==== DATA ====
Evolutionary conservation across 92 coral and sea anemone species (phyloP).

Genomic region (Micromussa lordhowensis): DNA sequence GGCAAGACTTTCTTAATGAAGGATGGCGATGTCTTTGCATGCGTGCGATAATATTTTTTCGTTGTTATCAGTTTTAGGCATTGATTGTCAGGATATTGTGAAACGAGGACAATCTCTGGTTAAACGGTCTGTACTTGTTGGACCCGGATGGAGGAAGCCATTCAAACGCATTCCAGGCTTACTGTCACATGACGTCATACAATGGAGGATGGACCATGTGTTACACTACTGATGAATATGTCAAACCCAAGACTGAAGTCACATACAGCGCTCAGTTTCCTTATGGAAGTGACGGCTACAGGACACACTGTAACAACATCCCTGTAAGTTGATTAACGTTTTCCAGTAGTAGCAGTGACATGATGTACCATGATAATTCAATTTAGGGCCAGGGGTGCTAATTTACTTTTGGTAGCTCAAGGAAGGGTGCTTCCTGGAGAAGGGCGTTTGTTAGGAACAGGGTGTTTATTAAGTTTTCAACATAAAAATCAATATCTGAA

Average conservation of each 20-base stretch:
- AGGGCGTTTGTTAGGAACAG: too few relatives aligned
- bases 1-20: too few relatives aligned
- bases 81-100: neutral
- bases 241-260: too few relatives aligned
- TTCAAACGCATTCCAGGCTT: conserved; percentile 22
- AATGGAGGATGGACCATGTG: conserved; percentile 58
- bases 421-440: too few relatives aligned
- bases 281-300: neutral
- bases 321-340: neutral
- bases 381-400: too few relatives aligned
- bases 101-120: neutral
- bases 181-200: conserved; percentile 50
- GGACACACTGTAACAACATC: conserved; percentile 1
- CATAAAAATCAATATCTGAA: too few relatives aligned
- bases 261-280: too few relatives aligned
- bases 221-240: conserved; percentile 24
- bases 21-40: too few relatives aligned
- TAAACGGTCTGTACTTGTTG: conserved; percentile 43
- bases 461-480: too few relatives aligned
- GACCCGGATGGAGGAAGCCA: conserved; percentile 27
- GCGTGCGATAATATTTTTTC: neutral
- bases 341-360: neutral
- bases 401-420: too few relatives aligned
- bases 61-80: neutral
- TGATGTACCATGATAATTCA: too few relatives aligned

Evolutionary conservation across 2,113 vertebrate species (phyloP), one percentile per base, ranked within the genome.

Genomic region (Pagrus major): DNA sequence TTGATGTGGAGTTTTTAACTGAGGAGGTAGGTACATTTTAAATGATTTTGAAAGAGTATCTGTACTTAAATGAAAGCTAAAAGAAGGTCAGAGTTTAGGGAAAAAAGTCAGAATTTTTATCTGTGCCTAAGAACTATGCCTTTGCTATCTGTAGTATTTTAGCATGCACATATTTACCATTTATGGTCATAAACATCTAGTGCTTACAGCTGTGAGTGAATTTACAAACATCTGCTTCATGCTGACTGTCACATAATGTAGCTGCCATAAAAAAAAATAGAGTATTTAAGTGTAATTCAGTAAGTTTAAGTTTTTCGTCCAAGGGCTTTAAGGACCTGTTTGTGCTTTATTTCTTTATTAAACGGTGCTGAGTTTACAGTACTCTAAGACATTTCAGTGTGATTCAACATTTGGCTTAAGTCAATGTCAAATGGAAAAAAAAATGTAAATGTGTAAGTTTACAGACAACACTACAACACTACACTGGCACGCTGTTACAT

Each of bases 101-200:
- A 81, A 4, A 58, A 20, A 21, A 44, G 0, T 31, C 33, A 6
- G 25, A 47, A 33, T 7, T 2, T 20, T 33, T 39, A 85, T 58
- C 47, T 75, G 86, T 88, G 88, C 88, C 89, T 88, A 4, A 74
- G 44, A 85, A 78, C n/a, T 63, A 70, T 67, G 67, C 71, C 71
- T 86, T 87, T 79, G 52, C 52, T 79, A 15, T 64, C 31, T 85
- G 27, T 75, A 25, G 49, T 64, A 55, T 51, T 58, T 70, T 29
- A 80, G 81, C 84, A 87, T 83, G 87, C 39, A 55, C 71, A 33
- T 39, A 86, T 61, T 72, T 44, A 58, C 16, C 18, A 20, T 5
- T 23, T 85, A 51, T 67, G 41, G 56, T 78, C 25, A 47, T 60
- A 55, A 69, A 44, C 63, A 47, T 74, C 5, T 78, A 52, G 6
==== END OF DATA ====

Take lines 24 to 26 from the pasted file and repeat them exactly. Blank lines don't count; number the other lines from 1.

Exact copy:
- GCGTGCGATAATATTTTTTC: neutral
- bases 341-360: neutral
- bases 401-420: too few relatives aligned